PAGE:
The Catch-Up: More endorsements for Lexington Town Council

Also: Maurice's sued, former school board member fined by ethics commission

Posted 3/29/23

Four candidates are seeking the seat up for special election May 2 following the departure of Steve Baker. 

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The Catch-Up: More endorsements for Lexington Town Council

Also: Maurice's sued, former school board member fined by ethics commission


Gavin Smith continues to rack up endorsements from local officials in his bid to join Lexington Town Council.

In the last week, Smith has announced the formal support of Beth Carrigg and Darrell Hudson, respectively the chair and vice-chair of Lexington County Council.

Smith, the owner of his own government and public relations firm and a former partner in the scuttled Navy Yard on Main beer garden, is one of four candidates seeking the seat up for special election May 2 following the departure of Steve Baker. 

Smith previously announced endorsements from State Sen. Katrina Shealy and Lexington Mayor Steve MacDougall, with the latter also signing on to chair his campaign steering committee.

Smith isn’t the only candidate to secure an endorsement from a local official.

Realtor Edwin Gerace’s campaign website lists an endorsement from Lexington County Auditor Chris Harmon.

Former school board member found guilty by ethics commision

A former Lexington-Richland District 5 board member has been found guilty of violating state ethics laws.

Per The State’s Holly Poag, Ken Loveless, who lost reelection to the school board in November, was found guilty by the state Ethics Commission of three counts related to inquiries he made about the construction of Piney Woods Elementary School.

These inquiries represented a conflict of interest as Loveless’ company had been hired to work on a separate project by the construction company working on Piney Woods.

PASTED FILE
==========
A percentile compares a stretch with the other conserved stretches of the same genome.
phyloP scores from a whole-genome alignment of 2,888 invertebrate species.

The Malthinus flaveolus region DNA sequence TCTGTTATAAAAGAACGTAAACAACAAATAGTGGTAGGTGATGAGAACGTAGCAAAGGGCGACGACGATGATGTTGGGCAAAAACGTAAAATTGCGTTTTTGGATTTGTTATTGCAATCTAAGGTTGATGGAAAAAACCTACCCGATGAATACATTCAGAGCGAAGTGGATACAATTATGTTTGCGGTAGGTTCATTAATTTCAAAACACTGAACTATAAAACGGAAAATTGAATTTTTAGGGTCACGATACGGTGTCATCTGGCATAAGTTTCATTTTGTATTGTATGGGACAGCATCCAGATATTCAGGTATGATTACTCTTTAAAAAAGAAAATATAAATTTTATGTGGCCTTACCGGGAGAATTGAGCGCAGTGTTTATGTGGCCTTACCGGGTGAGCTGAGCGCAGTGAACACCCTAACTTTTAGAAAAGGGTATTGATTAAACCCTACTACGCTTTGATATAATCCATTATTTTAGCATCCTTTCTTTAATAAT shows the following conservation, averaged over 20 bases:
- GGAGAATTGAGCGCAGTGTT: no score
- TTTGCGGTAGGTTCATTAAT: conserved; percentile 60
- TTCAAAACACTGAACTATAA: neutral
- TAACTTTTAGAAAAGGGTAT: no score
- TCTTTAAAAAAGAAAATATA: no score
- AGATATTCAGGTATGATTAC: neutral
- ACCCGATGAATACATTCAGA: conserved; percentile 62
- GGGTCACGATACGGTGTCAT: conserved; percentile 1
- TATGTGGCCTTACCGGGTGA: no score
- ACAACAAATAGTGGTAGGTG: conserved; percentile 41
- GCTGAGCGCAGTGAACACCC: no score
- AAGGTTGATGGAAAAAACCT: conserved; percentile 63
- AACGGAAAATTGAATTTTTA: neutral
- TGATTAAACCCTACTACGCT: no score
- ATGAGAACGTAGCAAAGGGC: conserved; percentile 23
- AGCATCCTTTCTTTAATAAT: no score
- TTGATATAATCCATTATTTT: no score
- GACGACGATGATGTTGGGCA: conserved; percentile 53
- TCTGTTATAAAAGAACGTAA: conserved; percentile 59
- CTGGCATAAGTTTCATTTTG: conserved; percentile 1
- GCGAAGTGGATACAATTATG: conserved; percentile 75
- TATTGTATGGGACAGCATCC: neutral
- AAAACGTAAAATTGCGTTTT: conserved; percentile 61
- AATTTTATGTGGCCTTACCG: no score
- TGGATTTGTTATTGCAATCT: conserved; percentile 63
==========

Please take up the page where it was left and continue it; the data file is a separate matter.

“Regarding conflicts of interest, the Commission has long held that recusal is required in any matter that implicates the economic interest of a business with which a public official is associated,” the order is quoted.

Loveless was ordered to pay a fine of $5,250 ($1,750 per count) and a $900 administrative fee.

Maurice’s sued for racism, sexual harassment

A West Columbia-based restaurant chain as known for its controversial past as its neon-yellow sauce faces lawsuits alleging racism and sexual harassment.

Announced in a press release from the Strom Law Firm, one suit, filed last week, finds a former alleging that now-former manager Jeff Harrison “pressured her into a sexual relationship in exchange for a pay raise and forced himself onto her before becoming belligerent, violent and descending into racist rants and threats when she tried to refuse.”

According to the release, a second suit was filed in February by a friend of the former employee who alleges that he “became the target of Harrison’s threats when he stood up for Robinson.” 

“When Wooden told Harrison to leave his friend alone, the Piggie Park manager went off the deep end calling Wooden a 'n****r' and 'porch monkey' while threatening to break his jaw. Wooden and Robinson are both African American.”

The State’s Bristow Merchant reported catching up with Maurice’s President Lloyd Bessinger last week, who said Harrison was fired a year ago.

“We don’t condone or accept any sexual behavior like that or intimidation by employees against other employees, or customers for that matter,” Bessinger is quoted. “We’re a local family business that’s been in Columbia over 60 years, and we’ve never had any issues like this before. We just want to serve the community, be part of the community and serve great BBQ.”

Race-related controversy isn’t new for Maurice’s. Under the leadership of former owner Maurice Bessinger, who once appealed to the Supreme Court to defend his right to not serve Black customers, the restaurants displayed the Confederate flag and handed out pamphlets defending a “biblical view of slavery.”

Since taking over the chain, his children have removed the flags and tried to distance themselves from those actions.

DOT adjusts bridge closure schedule

The state Department of Transportation has adjusted the schedule for a bridge closure near Chapin reported in last week’s Chronicle.

The closure of the Mount Vernon Church overpass over Interstate 26 is now slated to go from April 10 to 24.

Detour information can be found at

gavin smith lexington, edwin gerace town council, maurice's lawsuit, ken loveless


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